Dog On It - Chet and Bernie, Bk 1 Author:Spencer Quinn Meet Chet, the wise and lovable canine narrator of Dog on It, who works alongside Bernie, a down-on-his-luck private investigator. Chet might have flunked out of police school ("I'd been the best leaper in K-9 class, which had led to all the trouble in a way I couldn't remember exactly, although blood was involved"), but... more » he's a detective through and through.
In this, their first adventure, Chet and Bernie investigate the disappearance of Madison, a teenage girl who may or may not have been kidnapped, but who has definitely gotten mixed up with some very unsavory characters. A well-behaved, gifted student, she didn't arrive home after school and her divorced mother is frantic. Bernie is quick to take the case -- something about a cash flow problem that Chet's not all that clear about -- and he's relieved, if vaguely suspicious, when Madison turns up unharmed with a story that doesn't add up. But when she disappears for a second time in a week, Bernie and Chet aren't taking any chances; they launch a full-blown investigation. Without a ransom demand, they're not convinced it's a kidnapping, but they are sure of one thing: something smells funny.
Their search for clues takes them into the desert to biker bars and other exotic locals, with Chet's highly trained nose leading the way. Both Chet and Bernie bring their own special skills to the hunt, one that puts each of them in peril. But even as the bad guys try to turn the tables, this duo is nothing if not resourceful, and the result is an uncommonly satisfying adventure.
With his doggy ways and his endearingly hard-boiled voice, Chet is full of heart and occasionally prone to mischief. He is intensely loyal to Bernie, who, though distracted by issues that Chet has difficulty understanding -- like divorce, child custody, and other peculiar human concerns -- is enormously likable himself, in his flawed, all-too-human way.« less
I loved this book! Spencer Quinn is the pseudnym of author Peter Abrahams who just won the 2010 Edgar award for Best YA Mystery with his book "Reality Check". So while this is the first book in a new series, it's not a debut book for this writer.
Chet is the narrator of the mystery. He's a Belgian Shepard who almost passed K-9 school. He has one black ear and one white ear, and keen nose and undying loyalty for his human partner Bernie. Quinn captured the essense of what a dog's thought process might be. The narration from Chet's perspestive had me chuckling throuhgout most of the book. There are some parts of high drama where you really could feel the frustration that a dog might feel based on the outward signs of anxiety a keen observer of dogs will have seen in similar situations.
I had the mystery figured out pretty quickly, but solving the mystery wasn't really the point of the book. Seeing how Chet filtered the events, and worked to solve the mystery were the fascinating parts. I've already checked the second book "Thereby Hangs a Tail" and can't wait to see what Chet and Bernie's next adventure is.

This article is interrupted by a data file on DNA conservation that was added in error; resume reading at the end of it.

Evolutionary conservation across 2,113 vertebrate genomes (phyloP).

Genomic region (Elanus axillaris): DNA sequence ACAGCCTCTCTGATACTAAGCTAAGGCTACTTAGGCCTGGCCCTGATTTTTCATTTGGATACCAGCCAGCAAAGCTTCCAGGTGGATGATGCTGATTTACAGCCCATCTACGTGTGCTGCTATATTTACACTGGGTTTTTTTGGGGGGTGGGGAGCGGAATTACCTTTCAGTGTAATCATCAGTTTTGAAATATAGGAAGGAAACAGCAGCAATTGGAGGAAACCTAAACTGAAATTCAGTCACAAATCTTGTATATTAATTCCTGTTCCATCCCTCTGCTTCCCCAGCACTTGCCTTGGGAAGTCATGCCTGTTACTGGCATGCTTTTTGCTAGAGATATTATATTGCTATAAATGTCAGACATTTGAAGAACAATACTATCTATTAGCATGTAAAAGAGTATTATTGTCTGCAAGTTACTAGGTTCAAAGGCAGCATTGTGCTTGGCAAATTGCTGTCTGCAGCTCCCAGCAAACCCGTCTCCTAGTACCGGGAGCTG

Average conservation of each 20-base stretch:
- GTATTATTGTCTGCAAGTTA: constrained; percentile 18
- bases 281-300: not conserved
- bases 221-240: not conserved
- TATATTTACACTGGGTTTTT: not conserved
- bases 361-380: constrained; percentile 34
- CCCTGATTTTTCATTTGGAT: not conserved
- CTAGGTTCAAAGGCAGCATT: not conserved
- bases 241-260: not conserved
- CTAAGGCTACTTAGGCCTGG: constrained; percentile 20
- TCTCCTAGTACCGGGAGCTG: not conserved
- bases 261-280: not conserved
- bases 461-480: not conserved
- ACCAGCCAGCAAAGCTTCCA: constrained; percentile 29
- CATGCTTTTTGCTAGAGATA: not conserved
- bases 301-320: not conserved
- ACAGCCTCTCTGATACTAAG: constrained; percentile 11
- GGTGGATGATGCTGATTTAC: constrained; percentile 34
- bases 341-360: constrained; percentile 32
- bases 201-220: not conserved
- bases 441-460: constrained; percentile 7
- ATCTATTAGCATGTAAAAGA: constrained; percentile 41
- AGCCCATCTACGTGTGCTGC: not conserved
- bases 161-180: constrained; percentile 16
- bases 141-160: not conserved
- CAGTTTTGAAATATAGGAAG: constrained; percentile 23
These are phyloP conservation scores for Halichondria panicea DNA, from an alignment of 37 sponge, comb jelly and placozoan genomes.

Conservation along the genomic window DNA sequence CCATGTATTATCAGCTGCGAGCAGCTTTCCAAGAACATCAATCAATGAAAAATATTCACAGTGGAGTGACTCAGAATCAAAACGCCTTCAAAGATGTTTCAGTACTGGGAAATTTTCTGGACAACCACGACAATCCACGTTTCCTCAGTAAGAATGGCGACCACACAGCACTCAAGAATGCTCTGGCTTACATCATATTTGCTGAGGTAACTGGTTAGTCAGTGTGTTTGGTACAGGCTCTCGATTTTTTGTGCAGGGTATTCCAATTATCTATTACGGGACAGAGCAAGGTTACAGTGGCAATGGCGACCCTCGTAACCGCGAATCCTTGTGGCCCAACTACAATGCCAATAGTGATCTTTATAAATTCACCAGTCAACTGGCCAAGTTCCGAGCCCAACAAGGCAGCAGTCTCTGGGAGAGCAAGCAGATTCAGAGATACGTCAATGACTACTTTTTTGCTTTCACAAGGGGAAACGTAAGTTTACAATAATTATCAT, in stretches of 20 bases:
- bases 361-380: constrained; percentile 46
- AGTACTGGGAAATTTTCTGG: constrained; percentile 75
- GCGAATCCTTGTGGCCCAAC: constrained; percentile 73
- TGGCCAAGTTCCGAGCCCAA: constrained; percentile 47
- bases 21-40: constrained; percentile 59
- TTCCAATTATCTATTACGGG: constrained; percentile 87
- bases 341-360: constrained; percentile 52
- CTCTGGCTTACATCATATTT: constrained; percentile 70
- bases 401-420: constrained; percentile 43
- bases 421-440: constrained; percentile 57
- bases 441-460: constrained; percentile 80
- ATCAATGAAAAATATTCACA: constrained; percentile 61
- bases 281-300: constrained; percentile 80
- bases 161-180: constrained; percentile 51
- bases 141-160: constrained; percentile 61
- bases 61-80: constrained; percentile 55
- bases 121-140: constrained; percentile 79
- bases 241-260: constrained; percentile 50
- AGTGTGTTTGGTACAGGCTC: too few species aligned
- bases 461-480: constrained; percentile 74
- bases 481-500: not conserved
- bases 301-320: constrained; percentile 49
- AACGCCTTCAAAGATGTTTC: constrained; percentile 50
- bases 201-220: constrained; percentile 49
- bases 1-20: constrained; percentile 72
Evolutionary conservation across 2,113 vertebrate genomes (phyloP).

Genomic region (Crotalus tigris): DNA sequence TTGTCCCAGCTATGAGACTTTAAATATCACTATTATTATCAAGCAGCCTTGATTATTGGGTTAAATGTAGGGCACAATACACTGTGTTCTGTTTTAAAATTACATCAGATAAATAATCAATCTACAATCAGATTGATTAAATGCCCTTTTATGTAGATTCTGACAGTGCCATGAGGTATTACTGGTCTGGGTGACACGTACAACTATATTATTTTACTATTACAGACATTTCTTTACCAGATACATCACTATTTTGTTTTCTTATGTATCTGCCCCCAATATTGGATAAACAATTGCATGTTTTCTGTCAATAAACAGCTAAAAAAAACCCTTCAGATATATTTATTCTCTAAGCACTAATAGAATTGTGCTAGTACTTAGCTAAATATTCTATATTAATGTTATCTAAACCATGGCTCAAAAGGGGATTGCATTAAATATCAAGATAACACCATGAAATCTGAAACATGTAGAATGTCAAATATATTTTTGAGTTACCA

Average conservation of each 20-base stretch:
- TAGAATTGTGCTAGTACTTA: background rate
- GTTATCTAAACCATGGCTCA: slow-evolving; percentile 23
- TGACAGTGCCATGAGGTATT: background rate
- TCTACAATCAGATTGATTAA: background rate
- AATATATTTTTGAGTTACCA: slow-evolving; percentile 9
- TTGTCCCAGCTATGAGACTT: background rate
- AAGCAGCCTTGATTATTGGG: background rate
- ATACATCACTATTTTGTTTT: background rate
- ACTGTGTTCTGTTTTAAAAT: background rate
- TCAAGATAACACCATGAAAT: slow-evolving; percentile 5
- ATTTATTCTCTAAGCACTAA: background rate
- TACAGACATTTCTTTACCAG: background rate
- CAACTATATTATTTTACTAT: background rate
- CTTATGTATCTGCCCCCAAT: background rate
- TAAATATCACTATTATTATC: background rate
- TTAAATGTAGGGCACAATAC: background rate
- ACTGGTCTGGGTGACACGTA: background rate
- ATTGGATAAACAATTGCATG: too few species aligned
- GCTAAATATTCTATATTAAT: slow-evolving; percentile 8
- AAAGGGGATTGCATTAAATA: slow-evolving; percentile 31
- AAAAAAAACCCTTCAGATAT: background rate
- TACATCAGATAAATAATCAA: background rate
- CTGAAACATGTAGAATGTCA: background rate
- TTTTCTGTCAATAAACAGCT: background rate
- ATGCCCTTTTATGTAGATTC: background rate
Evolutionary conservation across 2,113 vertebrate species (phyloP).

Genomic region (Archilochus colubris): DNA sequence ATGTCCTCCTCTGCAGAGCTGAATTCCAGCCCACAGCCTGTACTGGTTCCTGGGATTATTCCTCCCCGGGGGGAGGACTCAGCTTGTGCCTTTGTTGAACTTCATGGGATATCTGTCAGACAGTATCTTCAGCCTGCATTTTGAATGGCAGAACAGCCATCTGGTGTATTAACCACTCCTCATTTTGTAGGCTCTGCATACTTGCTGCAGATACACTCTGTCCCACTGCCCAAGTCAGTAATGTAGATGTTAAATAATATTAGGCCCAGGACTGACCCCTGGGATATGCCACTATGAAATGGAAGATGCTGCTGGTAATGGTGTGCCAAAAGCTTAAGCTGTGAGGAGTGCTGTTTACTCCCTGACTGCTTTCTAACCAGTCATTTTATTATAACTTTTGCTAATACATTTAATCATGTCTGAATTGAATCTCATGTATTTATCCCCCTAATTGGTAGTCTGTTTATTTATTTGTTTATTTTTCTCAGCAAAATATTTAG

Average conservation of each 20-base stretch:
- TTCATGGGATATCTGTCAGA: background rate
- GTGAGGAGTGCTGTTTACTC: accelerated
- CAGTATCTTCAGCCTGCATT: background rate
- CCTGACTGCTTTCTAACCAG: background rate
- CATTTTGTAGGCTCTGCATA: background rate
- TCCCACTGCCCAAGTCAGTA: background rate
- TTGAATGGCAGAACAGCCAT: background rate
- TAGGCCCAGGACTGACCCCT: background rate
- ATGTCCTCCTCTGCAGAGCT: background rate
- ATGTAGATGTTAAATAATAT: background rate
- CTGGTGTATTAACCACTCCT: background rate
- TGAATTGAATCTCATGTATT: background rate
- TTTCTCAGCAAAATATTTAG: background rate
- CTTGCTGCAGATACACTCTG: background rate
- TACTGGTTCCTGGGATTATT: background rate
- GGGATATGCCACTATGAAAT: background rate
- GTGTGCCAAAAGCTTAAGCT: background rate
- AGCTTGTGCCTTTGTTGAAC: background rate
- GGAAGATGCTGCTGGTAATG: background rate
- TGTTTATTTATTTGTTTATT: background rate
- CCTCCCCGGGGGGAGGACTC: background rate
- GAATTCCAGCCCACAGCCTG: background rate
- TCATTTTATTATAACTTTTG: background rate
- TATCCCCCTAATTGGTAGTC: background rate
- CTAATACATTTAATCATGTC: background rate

Detective stories these days tend to be more about the gimmick tan the mystery. Colorful detectives have run the gamut from Monks and Priests to Antique Dealers and New Jersey Bounty Hunters. The mystery itself is always good to have, but it is no fun solving it if the Private Investigator isn't entertaining on the way.
Spencer Quinn has introduced an original and captivating twist into the Detective novel genre with the first of the Chet and Bernie mystery series. Bernie is a down-on-his-luck Private Investigator, and Chet is his lovable and faithful canine sidekick. It might seem strange that the detective's dog should get top billing, but this is because the entire story is told from Chet's point of view.
This is a little bit different. James Qwilleran might have solved countless crimes with his Siamese cats Koko and Yum Yum, but neither feline has ever bothered to narrate a story for their master. With a narrative device like this, there is a risk of being too campy or silly. Yet Quinn dodges both dangers and delivers a furry Watson that actually manages not to stray too far from believability.
This is mainly due to Chet. It's hard not to like Chet, and his observations on human events and actions manage to be quite humorous, endearing, an occasionally insightful. This might leave his owner Bernie in the backseat in several parts of the story, but the book never suffers from it.
Let's hope there future adventures in store for Chet and Bernie, because finishing this book definitely leaves you wanting more.
This is a fantastic book. It is told from the dog's point of veiw. Chet is a K-9 police reject, and he is Bernie's partner in the Private Eye buisness.
When a teen comes up missing, the mother comes to Bernie for help, but as Bernie is investigating, the teen comes home. All seems fine, except Bernie is not satisfied with the answer the teen gives.. not is all as it seems.
The teen comes up missing again, but this time it is for real..... Chet and Bernie are on the job again.
Bernies car ends up vandalized, and Chet gets hurt in the process.
The investigation is on...Chet comes up missing.
What happens next is a slap stick, mystery comedy..
Bernie takes up with bikers.. gets put in the pound and gets rescued.
Wow! Russian gangsters, bikers, shelter workers... a rude parrot and a fishy sounding real estate deal..
Will Chet save the day??